At first blush, Franco’s profile might not jump off the page but it’s very unique. There are only three other players (500 pitches minimum) with 70-grade contact ability and 50-grade power: José Ramírez, Vinnie Pasquantino (get well soon), and Bo Bichette.


Joey Votto

He missed the first half of the season recovering from biceps and rotator cuff surgeries and has shown some thump with 11 home runs and a .829 OPS through 35 games (525 pitches).

He swings and misses a bit more these days (40 contact ability); Nevertheless, PLV confirms he does, in fact, still bang with a 65 in power. And he’s still got a sharp eye at the plate too: 70 in SZ Judgement and 65 in DV.


Ryan Mountcastle

Well, shoot, hopefully, you bought low on Ryan Mountcastle. He’s gone gangbusters with a steamy 1.387 OPS over his last 11 games.

Mountcastle isn’t someone who will typically take a lot of pitches (8.7% swing aggression) but he’s shown a little bit better contact ability this season (55) compared to last year (50). His power is down slightly (60) compared to last year (65). But I get the sense that will even out when it’s all said and done. He should be a very important part of the Orioles’ lineup as they push for a playoff spot, although he might miss hitting north of the border.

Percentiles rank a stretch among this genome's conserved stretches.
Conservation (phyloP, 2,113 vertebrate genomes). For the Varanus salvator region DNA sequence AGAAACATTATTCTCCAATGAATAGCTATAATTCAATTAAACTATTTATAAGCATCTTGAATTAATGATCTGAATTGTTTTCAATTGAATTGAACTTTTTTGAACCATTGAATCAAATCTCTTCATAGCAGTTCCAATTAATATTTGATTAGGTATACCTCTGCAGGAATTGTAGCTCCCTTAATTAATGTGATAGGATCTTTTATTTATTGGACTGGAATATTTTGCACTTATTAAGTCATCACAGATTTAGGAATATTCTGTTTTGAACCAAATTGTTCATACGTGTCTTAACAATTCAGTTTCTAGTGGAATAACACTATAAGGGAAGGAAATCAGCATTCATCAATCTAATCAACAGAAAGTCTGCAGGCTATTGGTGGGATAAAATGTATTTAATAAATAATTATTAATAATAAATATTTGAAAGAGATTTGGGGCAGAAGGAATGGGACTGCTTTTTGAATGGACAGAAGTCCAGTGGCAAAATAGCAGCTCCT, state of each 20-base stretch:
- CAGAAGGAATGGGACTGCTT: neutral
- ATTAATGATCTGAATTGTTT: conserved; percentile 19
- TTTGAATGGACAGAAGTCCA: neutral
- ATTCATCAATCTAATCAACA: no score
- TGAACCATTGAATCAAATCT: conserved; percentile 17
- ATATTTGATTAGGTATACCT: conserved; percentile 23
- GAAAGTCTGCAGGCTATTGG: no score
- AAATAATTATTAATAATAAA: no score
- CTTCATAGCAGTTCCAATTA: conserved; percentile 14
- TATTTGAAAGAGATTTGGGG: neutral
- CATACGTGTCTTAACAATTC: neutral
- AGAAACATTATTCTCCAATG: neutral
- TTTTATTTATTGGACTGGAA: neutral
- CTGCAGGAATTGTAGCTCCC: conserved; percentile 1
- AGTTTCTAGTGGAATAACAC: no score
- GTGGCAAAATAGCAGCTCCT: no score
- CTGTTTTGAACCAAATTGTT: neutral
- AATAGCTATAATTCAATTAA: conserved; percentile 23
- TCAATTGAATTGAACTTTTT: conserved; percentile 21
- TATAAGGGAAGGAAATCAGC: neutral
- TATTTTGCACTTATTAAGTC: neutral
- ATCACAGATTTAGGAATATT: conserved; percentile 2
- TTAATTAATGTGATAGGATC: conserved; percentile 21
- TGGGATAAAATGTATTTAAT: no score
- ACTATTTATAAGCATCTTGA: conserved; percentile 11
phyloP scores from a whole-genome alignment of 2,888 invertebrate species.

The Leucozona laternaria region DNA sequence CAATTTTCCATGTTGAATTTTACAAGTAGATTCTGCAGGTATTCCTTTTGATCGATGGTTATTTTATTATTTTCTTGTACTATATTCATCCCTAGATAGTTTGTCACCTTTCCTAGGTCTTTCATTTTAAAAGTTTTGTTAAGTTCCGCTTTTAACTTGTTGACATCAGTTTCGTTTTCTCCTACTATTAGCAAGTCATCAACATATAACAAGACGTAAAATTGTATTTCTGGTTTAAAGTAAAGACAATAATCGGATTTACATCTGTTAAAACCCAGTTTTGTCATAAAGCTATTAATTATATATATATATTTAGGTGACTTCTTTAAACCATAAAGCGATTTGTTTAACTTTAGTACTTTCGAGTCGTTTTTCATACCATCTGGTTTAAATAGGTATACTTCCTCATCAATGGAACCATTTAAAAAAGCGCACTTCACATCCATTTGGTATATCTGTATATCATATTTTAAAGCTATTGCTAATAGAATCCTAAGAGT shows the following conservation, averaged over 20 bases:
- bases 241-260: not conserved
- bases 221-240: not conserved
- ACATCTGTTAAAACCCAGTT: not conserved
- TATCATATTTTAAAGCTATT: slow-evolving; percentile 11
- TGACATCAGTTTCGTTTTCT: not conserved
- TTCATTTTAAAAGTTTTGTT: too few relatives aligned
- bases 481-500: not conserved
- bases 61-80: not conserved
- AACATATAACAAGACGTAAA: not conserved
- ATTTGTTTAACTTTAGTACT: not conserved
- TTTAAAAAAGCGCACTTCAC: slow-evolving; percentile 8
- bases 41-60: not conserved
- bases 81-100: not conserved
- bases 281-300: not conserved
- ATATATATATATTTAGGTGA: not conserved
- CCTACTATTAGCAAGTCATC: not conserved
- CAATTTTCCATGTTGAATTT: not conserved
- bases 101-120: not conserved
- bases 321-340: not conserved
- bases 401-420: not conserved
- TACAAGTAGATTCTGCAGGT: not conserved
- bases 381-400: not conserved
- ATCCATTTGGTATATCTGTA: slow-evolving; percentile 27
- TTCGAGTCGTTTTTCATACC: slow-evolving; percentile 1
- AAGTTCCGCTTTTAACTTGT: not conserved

Sal Frelick

We’ve got Gallen gals, so why not Sal pals? OK, I’ll stop. Sal Frelick, the 15th overall pick two years ago, has given the Brew Crew a much-needed boost with a .950 OPS over his first dozen games. His 13% K rate is what you’d expect after perusing his prospect report but the .515 SLG is an interesting wrinkle.

We’re cutting corners because the sample size is really small (183 pitches). But so far, he’s shown good contact ability (55) and slightly below-average power (45). And as you might’ve guessed based on his high walk rate, he’s been passive at the plate with a -9.3% swing aggression, meaning he swings significantly less than expected based on the quality of the pitch.

Contact ability Risers and Fallers

James Outman not only has a 1.027 OPS in the second half (18 games) but he’s also walking (22.4%) more than he’s striking out (20.9%).

Jarren Duran’s strikeout rate has dropped from 26.7% in the first half to 16.2% through the first 18 games of the first half.

Josh Lowe is the faller. His strikeout rates by month: April: 20.5%, May: 24.4%, June: 30.9%, July: 34.3%.

His K rate is 23.4% in the second half so far (16 games).



Cal Raleigh